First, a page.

Original trailer (English subtitles)

P. P. Rider (ションベンライダー, Shinji Somai, 1983)

PP rider posterDespite a brief resurgence following a retrospective at Tokyo Filmex followed by another at Edinburgh International Film Festival, Shinji Somai remains frustratingly underrepresented in the West. Though his career is more varied than most give him credit for, encompassing the melancholy pink film Love Hotel and masculinity drama The Catch among others, Somai is justifiably most closely associated with his youth films. Running from the artier Typhoon Club and The Friends to the rabidly populist in the Kadokawa idol movies Sailor Suit and Machine Gun and Tokyo Heaven, Somai’s work is unique in managing to catch hold of a zeitgeist, capturing the essence of the contemporary teenager more or less in the way they saw themselves rather than the way they were generally seen by adults. Like many Japanese teen movies of the ‘80s, the world of P.P. Rider (ションベンライダー, Shonben Rider) is essentially a safe one – our three protagonists get themselves mixed up in some dark and shady business but they are never afraid, do not lose heart, and face danger with only contempt and determination.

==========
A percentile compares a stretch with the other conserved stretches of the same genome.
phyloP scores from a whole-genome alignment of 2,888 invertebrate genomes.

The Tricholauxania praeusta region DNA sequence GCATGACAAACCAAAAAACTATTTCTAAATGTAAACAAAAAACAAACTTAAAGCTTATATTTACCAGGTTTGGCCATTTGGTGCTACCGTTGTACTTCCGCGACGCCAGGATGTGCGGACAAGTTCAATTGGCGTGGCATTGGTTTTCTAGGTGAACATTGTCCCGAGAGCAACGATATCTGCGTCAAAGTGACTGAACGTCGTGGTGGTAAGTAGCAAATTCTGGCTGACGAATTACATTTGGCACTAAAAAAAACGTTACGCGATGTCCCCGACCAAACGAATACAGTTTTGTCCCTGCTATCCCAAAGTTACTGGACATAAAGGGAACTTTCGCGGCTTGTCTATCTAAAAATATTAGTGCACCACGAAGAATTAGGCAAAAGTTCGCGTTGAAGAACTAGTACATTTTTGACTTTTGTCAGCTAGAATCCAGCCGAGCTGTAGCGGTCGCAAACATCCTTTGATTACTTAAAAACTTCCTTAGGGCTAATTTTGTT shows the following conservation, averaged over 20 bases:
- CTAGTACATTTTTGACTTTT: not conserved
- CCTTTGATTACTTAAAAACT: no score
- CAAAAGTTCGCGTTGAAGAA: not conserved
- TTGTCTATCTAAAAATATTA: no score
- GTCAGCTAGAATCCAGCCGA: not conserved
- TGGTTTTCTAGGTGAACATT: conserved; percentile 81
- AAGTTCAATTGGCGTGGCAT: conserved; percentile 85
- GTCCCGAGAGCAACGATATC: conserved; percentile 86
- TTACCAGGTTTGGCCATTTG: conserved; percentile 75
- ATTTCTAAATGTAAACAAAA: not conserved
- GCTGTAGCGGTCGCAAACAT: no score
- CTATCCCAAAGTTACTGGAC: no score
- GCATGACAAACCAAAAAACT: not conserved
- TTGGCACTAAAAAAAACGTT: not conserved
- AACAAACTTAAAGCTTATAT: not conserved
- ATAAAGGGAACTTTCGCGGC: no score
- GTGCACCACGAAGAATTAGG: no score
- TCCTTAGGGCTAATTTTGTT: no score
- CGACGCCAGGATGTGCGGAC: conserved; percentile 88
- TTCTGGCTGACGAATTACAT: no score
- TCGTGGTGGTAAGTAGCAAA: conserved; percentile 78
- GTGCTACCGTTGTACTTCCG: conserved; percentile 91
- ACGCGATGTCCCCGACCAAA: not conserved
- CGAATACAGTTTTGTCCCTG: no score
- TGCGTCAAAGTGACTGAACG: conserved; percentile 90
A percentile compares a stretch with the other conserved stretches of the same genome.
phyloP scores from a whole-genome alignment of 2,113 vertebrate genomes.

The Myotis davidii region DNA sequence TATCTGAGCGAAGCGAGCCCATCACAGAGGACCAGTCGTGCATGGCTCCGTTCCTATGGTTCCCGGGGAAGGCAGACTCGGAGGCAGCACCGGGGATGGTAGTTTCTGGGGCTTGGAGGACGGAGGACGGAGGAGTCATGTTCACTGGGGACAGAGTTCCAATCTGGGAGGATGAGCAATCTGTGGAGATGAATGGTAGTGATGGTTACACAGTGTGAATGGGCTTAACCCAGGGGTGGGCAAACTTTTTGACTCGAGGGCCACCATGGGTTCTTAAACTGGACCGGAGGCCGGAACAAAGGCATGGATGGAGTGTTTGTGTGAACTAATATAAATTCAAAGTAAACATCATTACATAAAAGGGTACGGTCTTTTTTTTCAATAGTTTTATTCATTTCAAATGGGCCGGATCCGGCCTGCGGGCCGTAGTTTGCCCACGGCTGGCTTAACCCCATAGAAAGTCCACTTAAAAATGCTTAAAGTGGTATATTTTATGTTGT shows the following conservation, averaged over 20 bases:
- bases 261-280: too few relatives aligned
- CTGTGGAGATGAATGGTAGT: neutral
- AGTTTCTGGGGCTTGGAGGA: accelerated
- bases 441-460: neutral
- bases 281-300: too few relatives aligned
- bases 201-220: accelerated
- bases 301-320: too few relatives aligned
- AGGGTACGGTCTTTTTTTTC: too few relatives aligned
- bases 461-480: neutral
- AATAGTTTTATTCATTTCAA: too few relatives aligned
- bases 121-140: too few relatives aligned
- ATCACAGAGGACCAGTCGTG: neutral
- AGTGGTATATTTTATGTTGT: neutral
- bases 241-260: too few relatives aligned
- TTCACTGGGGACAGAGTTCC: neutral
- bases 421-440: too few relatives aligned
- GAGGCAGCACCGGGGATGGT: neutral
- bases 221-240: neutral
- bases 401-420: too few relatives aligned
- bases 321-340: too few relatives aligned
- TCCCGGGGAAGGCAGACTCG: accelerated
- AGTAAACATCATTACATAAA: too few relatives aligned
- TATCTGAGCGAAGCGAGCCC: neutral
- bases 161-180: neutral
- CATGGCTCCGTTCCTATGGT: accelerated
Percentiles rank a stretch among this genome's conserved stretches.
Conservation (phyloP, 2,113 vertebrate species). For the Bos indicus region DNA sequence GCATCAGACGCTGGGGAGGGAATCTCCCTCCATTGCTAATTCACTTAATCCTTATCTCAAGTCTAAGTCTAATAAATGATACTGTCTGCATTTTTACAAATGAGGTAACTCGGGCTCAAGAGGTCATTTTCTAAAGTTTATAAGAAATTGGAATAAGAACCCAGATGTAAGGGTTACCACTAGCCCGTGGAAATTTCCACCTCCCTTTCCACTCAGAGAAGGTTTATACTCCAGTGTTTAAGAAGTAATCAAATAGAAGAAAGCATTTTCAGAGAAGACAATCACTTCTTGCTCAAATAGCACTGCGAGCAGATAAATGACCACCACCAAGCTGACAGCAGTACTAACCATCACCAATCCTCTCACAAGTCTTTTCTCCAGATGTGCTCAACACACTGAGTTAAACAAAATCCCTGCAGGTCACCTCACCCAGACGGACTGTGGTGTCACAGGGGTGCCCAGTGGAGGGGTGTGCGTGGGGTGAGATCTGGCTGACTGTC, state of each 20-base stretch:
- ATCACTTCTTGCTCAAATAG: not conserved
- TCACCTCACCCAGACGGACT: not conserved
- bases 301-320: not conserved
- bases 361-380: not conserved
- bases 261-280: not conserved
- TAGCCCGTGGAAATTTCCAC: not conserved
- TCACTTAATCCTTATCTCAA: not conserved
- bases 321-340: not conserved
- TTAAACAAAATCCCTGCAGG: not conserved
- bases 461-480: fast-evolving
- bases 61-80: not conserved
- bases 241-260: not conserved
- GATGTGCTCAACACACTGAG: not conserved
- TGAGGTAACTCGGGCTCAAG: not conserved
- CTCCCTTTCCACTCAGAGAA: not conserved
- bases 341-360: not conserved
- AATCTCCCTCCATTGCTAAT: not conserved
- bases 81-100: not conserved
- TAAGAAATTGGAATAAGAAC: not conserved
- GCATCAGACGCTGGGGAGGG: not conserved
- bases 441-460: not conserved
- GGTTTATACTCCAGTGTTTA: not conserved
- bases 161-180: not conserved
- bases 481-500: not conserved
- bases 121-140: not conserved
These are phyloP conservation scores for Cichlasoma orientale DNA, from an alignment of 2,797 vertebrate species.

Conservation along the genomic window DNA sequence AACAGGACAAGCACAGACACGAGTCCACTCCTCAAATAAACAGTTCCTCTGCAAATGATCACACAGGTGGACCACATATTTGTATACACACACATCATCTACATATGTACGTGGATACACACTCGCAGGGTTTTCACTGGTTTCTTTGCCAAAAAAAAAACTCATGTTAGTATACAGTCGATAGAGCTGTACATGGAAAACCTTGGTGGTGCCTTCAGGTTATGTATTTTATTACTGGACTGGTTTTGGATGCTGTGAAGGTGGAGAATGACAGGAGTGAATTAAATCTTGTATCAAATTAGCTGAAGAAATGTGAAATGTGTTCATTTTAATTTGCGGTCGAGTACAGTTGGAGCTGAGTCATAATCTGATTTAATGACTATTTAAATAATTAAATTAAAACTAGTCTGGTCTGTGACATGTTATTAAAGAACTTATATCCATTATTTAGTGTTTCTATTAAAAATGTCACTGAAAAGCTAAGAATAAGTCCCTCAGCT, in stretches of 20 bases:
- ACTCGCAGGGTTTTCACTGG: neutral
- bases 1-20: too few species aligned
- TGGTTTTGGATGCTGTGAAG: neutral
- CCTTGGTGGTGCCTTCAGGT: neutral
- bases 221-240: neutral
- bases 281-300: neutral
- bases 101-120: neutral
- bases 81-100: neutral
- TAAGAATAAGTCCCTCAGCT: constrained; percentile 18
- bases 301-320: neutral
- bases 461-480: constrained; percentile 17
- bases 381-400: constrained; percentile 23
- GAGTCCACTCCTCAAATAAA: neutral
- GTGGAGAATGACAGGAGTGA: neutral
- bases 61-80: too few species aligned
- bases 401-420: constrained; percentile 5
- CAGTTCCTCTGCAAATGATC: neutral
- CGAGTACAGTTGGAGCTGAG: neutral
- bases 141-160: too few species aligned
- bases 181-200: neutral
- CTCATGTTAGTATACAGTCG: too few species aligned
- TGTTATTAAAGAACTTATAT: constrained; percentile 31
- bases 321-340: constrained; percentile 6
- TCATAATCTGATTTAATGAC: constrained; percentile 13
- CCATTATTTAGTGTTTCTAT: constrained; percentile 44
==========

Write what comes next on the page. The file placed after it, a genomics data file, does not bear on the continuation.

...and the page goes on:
Somai opens with one of his trademark long takes which whirls around from two suspicious looking yakuza types to a bunch of kids playing around in the school swimming pool. One of the kids, a rotund boy who goes by the nickname Debunaga (he has the rather pretentious name of Nobunaga Deguchi, “Nobunaga” being the first name of a historical tyrant) is being a bit of a twit and having a go at one of our heroes – JoJo (Masatoshi Nagase). Debunaga (Yoshikazu Suzuki) then tries to “drown” JoJo’s friend Jisho (lit. Dictionary) (Shinobu Sakagami), before the third member of the trio arrives – an androgynous girl who goes by the name of Bruce (Michiko Kawai). Bruce neatly dispatches the petty high school punks while a teacher, Arane (Hideko Hara), attempts to shift some bosozoku who’ve invaded school property.

Meanwhile, the petty yakuza get on with their plan. They’ve come to kidnap Debunaga – his pharmacist dad apparently has a sideline in drug dealing, but before they can grab him, Debunaga is kidnapped by entirely different kidnappers! Our three heroes, JoJo, Jisho, and Bruce are very annoyed about this because they didn’t get a proper chance to get even with Debunaga. Accordingly, they decide the best way to make use of their summer holiday is to rescue him themselves and make sure they get their revenge before the kidnappers do him in.